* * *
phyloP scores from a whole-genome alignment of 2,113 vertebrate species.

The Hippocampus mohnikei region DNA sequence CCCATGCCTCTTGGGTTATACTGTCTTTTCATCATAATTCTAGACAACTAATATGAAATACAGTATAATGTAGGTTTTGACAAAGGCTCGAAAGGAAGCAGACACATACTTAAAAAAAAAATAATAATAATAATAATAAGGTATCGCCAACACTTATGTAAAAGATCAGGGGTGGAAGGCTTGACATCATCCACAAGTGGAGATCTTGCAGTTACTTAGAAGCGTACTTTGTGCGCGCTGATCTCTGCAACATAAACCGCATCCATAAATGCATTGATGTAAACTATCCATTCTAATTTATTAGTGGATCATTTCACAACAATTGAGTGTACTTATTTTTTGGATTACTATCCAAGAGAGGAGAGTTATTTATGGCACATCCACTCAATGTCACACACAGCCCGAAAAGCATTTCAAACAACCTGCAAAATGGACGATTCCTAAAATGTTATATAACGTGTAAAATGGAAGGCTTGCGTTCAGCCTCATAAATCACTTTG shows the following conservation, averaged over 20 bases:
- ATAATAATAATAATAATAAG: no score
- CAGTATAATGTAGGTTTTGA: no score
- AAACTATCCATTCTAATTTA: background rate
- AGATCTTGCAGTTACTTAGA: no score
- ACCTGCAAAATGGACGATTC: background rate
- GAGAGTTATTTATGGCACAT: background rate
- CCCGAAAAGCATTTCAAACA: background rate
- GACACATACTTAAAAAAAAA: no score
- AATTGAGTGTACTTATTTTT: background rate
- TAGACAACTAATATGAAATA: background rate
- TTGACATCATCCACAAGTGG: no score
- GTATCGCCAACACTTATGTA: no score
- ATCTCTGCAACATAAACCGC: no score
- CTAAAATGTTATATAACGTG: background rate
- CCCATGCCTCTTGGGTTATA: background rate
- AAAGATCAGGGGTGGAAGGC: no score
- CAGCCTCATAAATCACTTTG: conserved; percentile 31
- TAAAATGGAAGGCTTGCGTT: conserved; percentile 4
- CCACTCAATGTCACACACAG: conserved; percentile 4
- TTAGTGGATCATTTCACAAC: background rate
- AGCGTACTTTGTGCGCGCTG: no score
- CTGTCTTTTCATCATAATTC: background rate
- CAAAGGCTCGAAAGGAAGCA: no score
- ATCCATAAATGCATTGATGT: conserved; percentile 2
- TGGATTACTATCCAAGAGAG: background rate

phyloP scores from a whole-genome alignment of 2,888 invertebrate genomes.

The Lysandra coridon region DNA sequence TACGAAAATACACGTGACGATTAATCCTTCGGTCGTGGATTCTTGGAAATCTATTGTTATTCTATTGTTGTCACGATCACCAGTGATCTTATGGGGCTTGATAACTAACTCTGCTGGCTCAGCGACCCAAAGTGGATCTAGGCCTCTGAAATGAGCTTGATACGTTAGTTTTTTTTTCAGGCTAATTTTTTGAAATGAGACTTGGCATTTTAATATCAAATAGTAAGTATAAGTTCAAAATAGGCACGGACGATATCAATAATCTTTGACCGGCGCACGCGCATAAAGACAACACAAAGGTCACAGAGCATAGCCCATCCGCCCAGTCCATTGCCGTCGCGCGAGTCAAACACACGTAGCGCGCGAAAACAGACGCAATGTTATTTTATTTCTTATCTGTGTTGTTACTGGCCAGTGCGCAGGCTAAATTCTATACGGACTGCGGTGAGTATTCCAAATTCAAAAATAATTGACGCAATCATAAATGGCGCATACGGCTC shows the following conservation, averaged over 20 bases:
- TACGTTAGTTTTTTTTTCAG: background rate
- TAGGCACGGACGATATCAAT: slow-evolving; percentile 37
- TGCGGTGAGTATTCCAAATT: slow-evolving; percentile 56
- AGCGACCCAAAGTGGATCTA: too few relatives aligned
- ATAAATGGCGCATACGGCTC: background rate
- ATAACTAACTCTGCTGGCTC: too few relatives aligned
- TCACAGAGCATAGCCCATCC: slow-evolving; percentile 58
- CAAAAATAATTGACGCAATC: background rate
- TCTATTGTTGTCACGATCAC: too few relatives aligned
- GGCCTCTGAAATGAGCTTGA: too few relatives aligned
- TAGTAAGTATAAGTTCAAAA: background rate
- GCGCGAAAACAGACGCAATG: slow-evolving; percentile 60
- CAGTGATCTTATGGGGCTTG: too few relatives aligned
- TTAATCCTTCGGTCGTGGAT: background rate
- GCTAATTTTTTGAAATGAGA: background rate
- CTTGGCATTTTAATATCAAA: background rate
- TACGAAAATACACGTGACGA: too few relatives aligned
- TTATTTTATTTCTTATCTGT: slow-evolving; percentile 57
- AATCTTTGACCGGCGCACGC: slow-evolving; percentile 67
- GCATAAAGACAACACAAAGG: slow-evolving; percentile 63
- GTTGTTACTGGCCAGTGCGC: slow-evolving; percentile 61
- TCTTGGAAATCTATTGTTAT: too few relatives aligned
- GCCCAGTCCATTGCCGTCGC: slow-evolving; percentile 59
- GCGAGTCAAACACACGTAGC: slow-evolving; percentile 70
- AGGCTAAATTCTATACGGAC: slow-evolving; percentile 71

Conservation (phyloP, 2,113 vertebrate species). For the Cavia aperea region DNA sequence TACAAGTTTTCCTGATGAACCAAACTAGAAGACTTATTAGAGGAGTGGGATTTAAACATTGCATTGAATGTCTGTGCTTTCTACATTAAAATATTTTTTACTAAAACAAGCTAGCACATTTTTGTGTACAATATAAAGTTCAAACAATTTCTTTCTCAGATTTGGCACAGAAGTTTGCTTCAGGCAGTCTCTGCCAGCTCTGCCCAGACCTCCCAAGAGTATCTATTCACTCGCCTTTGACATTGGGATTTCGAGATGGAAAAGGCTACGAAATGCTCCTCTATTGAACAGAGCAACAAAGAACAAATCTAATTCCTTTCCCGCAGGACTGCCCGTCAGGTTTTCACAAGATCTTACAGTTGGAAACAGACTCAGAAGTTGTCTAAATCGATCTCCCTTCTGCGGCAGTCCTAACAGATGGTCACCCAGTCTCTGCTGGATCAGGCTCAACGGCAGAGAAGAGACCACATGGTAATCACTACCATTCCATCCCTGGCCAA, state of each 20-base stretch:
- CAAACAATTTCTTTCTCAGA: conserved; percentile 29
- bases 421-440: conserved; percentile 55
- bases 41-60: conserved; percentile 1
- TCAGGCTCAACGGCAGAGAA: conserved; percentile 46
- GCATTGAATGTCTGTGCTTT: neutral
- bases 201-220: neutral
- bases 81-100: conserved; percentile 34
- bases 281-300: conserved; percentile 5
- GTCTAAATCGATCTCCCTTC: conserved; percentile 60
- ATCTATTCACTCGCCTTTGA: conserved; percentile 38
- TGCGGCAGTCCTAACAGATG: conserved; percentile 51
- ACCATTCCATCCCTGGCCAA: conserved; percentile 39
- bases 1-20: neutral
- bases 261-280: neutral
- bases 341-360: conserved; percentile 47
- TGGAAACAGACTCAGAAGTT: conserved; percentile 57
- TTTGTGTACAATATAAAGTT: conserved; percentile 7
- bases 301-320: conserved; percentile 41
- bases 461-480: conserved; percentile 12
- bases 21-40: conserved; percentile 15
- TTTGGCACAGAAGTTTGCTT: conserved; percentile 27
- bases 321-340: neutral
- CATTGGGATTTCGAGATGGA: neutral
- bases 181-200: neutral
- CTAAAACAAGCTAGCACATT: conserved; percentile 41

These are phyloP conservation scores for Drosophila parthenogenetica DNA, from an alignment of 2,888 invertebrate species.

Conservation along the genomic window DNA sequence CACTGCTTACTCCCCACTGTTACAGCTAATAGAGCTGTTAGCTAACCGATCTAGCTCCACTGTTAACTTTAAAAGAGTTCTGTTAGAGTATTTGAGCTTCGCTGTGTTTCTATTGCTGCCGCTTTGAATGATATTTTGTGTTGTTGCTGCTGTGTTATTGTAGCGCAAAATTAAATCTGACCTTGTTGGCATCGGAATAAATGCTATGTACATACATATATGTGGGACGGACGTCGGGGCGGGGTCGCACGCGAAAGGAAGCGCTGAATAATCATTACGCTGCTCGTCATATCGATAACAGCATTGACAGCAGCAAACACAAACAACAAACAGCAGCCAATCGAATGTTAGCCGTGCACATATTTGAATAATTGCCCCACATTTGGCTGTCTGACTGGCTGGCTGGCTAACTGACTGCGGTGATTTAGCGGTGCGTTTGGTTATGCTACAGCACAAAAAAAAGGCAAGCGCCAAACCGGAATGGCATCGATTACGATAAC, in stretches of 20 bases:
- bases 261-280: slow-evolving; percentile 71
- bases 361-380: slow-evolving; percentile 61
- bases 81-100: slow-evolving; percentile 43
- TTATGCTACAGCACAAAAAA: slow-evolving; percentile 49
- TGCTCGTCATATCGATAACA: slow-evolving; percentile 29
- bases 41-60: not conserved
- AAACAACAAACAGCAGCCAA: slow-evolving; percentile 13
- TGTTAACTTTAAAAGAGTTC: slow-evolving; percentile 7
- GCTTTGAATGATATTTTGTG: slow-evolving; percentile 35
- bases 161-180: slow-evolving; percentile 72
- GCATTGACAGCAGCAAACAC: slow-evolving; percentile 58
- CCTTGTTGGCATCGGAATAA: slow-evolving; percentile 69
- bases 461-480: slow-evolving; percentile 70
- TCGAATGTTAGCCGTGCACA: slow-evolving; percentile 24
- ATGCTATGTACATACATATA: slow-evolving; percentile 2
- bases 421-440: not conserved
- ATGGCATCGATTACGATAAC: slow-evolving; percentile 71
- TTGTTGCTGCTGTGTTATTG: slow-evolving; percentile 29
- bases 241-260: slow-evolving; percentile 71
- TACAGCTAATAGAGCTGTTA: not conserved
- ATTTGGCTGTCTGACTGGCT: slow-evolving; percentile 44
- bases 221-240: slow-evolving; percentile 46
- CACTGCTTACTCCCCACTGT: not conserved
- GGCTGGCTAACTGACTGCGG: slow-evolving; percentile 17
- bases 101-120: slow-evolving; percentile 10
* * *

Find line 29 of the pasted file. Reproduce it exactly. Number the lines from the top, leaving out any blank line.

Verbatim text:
The Lysandra coridon region DNA sequence TACGAAAATACACGTGACGATTAATCCTTCGGTCGTGGATTCTTGGAAATCTATTGTTATTCTATTGTTGTCACGATCACCAGTGATCTTATGGGGCTTGATAACTAACTCTGCTGGCTCAGCGACCCAAAGTGGATCTAGGCCTCTGAAATGAGCTTGATACGTTAGTTTTTTTTTCAGGCTAATTTTTTGAAATGAGACTTGGCATTTTAATATCAAATAGTAAGTATAAGTTCAAAATAGGCACGGACGATATCAATAATCTTTGACCGGCGCACGCGCATAAAGACAACACAAAGGTCACAGAGCATAGCCCATCCGCCCAGTCCATTGCCGTCGCGCGAGTCAAACACACGTAGCGCGCGAAAACAGACGCAATGTTATTTTATTTCTTATCTGTGTTGTTACTGGCCAGTGCGCAGGCTAAATTCTATACGGACTGCGGTGAGTATTCCAAATTCAAAAATAATTGACGCAATCATAAATGGCGCATACGGCTC shows the following conservation, averaged over 20 bases: